Gauteng is totally different from every other province in South Africa. For a start, it's a fraction of the size geographically, at only 16 548 sq kms (6,389 square miles), covering 1.4% of the area of South Africa. Into that tiny percentage of the country however is squeezed a massive 20.1% of the population - 9.5 million people. And unlike most of the other provinces, where there is a huge preponderance of one ethnic group, numbers here are more evenly balanced, with around 21.5% of the population Zulu, 14.4% Afrikaans, 13.1% Sesotho and 12.5% English.
The vast majority of the province is one giant urban sprawl with only small pockets of green space separating out Pretoria from the northern suburbs, such as Sandton, of Johannesburg. 'Jozi' blurs seamlessly into Soweto, technically a separate city and beyond this lie the cities of the gold fields. Out to the west, Krugersdorp stands in one of the few pockets of greenery, home to the Cradle of Humankind and the Magaliesburg.
But all this gives a false image of the state. It is busy and built-up. Built on gold, it is still the engine that drives South Africa - and much of the rest of Africa - economically. But many of the suburbs are extremely green and leafy. Pretoria and many of the northern suburbs of Jo'burg have many thousands of magnificent jacarandah trees which are festooned in purple blossom in season.
Crime is undoubtedly more of an issue here, but there are also plenty of excellent tour operators, great hotels and superb restaurants. If you are careful, you should be fine. a few days in Gauteng will give you a totally different vision of what South Africa is really about - a dizzyingly vibrant society with complex historic roots and extraordinary energy.
Tshwane/Pretoria is one of South Africa's three official capital cities, responsible for the administration of the country. Usually totally overlooked in favour of its brasher neighbour, this is a mistake - it's a quiet, rather stately city as befits its diplomatic status. Top of the list for tourists are Herbert Baker's imposing Union Buildings - South Africa's Parliament Buildings, the Voortrekker Monument and an out of town trip to the Cullinan Diamond Mine. However, there are several excellent museums both in the city and the surrounding area.
Between Pretoria and Johannesburg, a hugely popular attraction is the Lion Park, a chance to see the big cats close-up and even, if you are lucky, interact with a cub. Also in this area is Lilliesleaf Farm, relatively recently opened to the public. This was the ANC's secret HQ during the struggle for liberation and the place where many of the defendants of the infamous Rivonia Treason Trial were arrested. Nelson Mandela used it as his base for some time, posing as a caretaker under a pseudonym.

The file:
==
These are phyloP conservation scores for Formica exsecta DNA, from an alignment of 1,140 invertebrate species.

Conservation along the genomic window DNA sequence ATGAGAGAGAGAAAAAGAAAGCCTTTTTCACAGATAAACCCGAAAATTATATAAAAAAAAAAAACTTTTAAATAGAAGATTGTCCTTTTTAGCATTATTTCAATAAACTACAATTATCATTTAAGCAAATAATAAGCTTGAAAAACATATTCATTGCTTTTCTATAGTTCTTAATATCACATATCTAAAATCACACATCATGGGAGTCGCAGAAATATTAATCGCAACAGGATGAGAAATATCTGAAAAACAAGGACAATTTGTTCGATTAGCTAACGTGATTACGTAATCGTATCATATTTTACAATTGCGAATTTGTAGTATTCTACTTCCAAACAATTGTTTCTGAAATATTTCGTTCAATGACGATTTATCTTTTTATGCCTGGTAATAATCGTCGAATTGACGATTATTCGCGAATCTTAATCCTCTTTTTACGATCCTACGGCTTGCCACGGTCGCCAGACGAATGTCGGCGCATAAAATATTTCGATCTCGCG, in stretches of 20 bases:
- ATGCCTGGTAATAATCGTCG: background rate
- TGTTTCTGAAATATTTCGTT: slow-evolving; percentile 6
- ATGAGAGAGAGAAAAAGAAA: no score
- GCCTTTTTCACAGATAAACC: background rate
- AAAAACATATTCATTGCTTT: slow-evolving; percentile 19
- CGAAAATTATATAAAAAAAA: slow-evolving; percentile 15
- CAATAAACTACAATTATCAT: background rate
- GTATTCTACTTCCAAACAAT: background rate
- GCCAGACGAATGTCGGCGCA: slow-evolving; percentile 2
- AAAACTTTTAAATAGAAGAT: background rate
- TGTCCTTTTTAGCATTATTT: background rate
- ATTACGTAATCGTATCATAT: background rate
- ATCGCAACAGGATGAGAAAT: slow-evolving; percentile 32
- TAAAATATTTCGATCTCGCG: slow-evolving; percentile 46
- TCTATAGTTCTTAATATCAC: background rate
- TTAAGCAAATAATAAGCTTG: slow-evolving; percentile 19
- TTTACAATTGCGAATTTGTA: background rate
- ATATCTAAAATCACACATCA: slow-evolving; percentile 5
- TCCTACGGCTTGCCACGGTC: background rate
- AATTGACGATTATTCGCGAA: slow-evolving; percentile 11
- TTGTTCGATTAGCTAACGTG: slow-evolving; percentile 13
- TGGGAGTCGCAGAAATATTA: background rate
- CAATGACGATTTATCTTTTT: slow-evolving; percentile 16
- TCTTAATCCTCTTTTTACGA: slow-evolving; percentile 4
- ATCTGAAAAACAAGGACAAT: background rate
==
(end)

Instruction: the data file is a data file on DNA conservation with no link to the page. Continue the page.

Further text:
Johannesburg and Soweto
Within Johannesburg, most people stay in the northern suburbs such as Sandton and Rosebank. This is where you find the upmarket shops and restaurants, in well-patrolled gated malls that allow people to stroll without fear. Tourists dip and out of small pockets of downtown Jo'burg, to visit areas such as artsy Newtown, Constitution Hill and some of the excellent museums, such as Museum Africa, the Origins Centre and the Apartheid Museum.
Probably the most popular day out in the area is a township tour of Soweto - although these days you can extend the experience and spend the night. There are a growing number of excellent b&bs in Soweto offering tourists a fuller taste of township life. Life in Soweto can still be rough for some, but is a far cry from the dark days of the 1970s. These days, it's a full-blown city with universities and schools and middle-class suburbs. It is evolving rapidly from year to year and even if you have done the official 'sights', no two tours will ever be the same - there will always be surprises.
Cradle of Humankind
To the west of the cities, Krugersdorp lies in the centre of the Magaliesburg, a pretty range of hills that have become a popular holiday playground for city folk. More importantly this area is also the home of the Cradle of Humankind, where the Maropeng Visitors' Centre and Sterkfontein Caves contain some of the world's most important prehistoric remains. It was in these caves that some of man's earliest ancestors, Australopithecus africanus, took his first faltering steps along the evolutionary pathway. The story is compelling.